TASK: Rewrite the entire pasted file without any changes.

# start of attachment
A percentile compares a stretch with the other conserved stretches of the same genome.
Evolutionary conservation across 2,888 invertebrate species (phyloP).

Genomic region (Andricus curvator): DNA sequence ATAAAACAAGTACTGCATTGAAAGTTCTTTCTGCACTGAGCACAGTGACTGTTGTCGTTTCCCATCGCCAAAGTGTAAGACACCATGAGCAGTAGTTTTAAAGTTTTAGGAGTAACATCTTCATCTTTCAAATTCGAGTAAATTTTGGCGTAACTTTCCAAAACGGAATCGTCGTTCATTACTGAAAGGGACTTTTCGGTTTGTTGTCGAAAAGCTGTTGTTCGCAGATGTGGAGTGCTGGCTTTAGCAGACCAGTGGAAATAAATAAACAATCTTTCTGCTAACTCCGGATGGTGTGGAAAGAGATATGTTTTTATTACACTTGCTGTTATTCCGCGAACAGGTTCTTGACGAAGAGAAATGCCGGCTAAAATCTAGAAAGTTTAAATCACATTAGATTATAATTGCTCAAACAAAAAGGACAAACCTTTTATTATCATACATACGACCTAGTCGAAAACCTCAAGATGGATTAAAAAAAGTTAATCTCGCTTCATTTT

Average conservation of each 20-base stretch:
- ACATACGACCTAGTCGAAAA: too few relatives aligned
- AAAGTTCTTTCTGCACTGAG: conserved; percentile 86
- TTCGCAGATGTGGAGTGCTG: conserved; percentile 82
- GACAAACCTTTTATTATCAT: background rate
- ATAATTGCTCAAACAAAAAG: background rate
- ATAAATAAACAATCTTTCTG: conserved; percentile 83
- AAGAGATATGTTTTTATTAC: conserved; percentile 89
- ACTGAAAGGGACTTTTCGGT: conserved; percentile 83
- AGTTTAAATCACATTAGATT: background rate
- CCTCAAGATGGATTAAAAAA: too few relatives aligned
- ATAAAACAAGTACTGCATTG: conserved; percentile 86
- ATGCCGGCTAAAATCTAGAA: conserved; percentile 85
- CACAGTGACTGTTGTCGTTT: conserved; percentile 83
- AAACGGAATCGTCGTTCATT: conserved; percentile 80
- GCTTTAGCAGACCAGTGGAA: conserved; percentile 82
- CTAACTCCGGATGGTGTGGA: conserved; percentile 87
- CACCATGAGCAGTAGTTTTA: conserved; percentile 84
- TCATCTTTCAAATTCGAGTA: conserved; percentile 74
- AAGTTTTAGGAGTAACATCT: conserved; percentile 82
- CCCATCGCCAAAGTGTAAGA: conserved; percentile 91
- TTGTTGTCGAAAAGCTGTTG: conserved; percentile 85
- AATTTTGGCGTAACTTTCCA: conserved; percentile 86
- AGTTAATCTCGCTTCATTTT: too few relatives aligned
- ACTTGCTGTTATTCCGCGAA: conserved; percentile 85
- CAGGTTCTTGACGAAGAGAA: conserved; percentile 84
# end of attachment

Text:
A percentile compares a stretch with the other conserved stretches of the same genome.
Evolutionary conservation across 2,888 invertebrate species (phyloP).

Genomic region (Andricus curvator): DNA sequence ATAAAACAAGTACTGCATTGAAAGTTCTTTCTGCACTGAGCACAGTGACTGTTGTCGTTTCCCATCGCCAAAGTGTAAGACACCATGAGCAGTAGTTTTAAAGTTTTAGGAGTAACATCTTCATCTTTCAAATTCGAGTAAATTTTGGCGTAACTTTCCAAAACGGAATCGTCGTTCATTACTGAAAGGGACTTTTCGGTTTGTTGTCGAAAAGCTGTTGTTCGCAGATGTGGAGTGCTGGCTTTAGCAGACCAGTGGAAATAAATAAACAATCTTTCTGCTAACTCCGGATGGTGTGGAAAGAGATATGTTTTTATTACACTTGCTGTTATTCCGCGAACAGGTTCTTGACGAAGAGAAATGCCGGCTAAAATCTAGAAAGTTTAAATCACATTAGATTATAATTGCTCAAACAAAAAGGACAAACCTTTTATTATCATACATACGACCTAGTCGAAAACCTCAAGATGGATTAAAAAAAGTTAATCTCGCTTCATTTT

Average conservation of each 20-base stretch:
- ACATACGACCTAGTCGAAAA: too few relatives aligned
- AAAGTTCTTTCTGCACTGAG: conserved; percentile 86
- TTCGCAGATGTGGAGTGCTG: conserved; percentile 82
- GACAAACCTTTTATTATCAT: background rate
- ATAATTGCTCAAACAAAAAG: background rate
- ATAAATAAACAATCTTTCTG: conserved; percentile 83
- AAGAGATATGTTTTTATTAC: conserved; percentile 89
- ACTGAAAGGGACTTTTCGGT: conserved; percentile 83
- AGTTTAAATCACATTAGATT: background rate
- CCTCAAGATGGATTAAAAAA: too few relatives aligned
- ATAAAACAAGTACTGCATTG: conserved; percentile 86
- ATGCCGGCTAAAATCTAGAA: conserved; percentile 85
- CACAGTGACTGTTGTCGTTT: conserved; percentile 83
- AAACGGAATCGTCGTTCATT: conserved; percentile 80
- GCTTTAGCAGACCAGTGGAA: conserved; percentile 82
- CTAACTCCGGATGGTGTGGA: conserved; percentile 87
- CACCATGAGCAGTAGTTTTA: conserved; percentile 84
- TCATCTTTCAAATTCGAGTA: conserved; percentile 74
- AAGTTTTAGGAGTAACATCT: conserved; percentile 82
- CCCATCGCCAAAGTGTAAGA: conserved; percentile 91
- TTGTTGTCGAAAAGCTGTTG: conserved; percentile 85
- AATTTTGGCGTAACTTTCCA: conserved; percentile 86
- AGTTAATCTCGCTTCATTTT: too few relatives aligned
- ACTTGCTGTTATTCCGCGAA: conserved; percentile 85
- CAGGTTCTTGACGAAGAGAA: conserved; percentile 84